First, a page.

After much heated debate between the many loud and varied voices in my head I decided to pull Strummer from his Standard runs in the DOCNA trial that is coming up in just 2 weeks. Part of me feels like 'don't be such a chicken, he's going to be crazy in his first few trials no matter how hard you prepare. Suck it up and get it over with'. The other part of me is still nervous about his dogwalk and A-frame and doesn't want to overface him. Both will be perfect by the April USDAA trial, I promise, and then he can have his big Standard debut. I wanted his Standard debut to be in DOCNA and at this particular trial for a number of reasons but none were good enough to override the fact that I don't feel his contacts are well trained enough for trialing. I hate going to the line feeling unprepared. Sure he's probably going to have his share of baby dog craziness but that's different from not being reasonably proficient on an obstacle. This is the first time I've had such a disparity between levels of training between the different obstacles. Strum's well ahead of the game with handling/jumping, can run masters level courses. Weaves, table, teeter are good, at least good enough for Novice, but those contacts are lagging behind because I switched horses mid-stream. I don't regret the decision but I have to live with the consequences. I'll still run him in Gamblers and Jumpers and hey now I have $40 extra to go towards the April entry.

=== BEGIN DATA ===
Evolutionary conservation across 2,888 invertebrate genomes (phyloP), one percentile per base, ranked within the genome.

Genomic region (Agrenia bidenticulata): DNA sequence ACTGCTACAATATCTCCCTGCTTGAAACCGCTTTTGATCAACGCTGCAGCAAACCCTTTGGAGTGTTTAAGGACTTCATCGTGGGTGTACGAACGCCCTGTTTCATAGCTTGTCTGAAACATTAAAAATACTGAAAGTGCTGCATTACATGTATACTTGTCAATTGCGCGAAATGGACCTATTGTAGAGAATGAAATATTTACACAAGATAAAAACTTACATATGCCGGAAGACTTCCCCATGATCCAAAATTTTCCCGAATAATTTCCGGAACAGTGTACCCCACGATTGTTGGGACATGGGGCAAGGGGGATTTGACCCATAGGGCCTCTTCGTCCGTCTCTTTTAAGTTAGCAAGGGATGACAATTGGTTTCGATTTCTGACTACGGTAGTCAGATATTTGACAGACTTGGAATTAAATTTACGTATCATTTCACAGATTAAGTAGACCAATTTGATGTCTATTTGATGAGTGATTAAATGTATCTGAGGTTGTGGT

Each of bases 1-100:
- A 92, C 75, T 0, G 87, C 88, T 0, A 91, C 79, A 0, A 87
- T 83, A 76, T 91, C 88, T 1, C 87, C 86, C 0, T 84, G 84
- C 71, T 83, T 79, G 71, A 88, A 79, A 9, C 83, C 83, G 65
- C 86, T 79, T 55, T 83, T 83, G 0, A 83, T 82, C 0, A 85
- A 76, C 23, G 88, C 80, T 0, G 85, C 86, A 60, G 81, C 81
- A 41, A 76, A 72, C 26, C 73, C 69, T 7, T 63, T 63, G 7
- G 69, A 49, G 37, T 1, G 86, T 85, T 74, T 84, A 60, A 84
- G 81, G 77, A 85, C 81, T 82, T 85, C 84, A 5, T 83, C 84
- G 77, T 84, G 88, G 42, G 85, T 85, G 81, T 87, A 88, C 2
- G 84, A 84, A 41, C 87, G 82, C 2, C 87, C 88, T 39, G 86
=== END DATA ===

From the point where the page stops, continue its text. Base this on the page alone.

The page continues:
The major factor driving this decision is the A-frame. I've been taking it for granted that the A-frame will come along with the dog walk, don't need to train that separately. That's what Sylvia says, anyway. Well, Strum is hardly one to follow the crowd and as it happens the A-frame is turning out to not be such a gimmee. Sylvia recommends running them over the low frame for just a short time then raising it up fairly quickly because the lower heights supposedly encourage jumping. Strum did fine with the lowered frame (nearly flat) but when I raised it to a decent height his chosen method of performance was to leap over the apex of the A-frame and then off the frame from the top third. After I recovered from my heart attack I thought, 'Oh, that was just a fluke' so brains here had him do it again and of course he gleefully leapt off the top of the A-frame again. So that was the end of that and that was on Friday so you can see why I'm skeptical that I'll have a decent A-frame in 2 weeks. On Sunday I lowered the frame again to flat and after a few repeat performances of leaping as far as he could he finally settled back to running. But who knows how long this will take. That A-frame isn't light either, I nearly put my back out and gave myself a hernia trying to lift it while it was flat.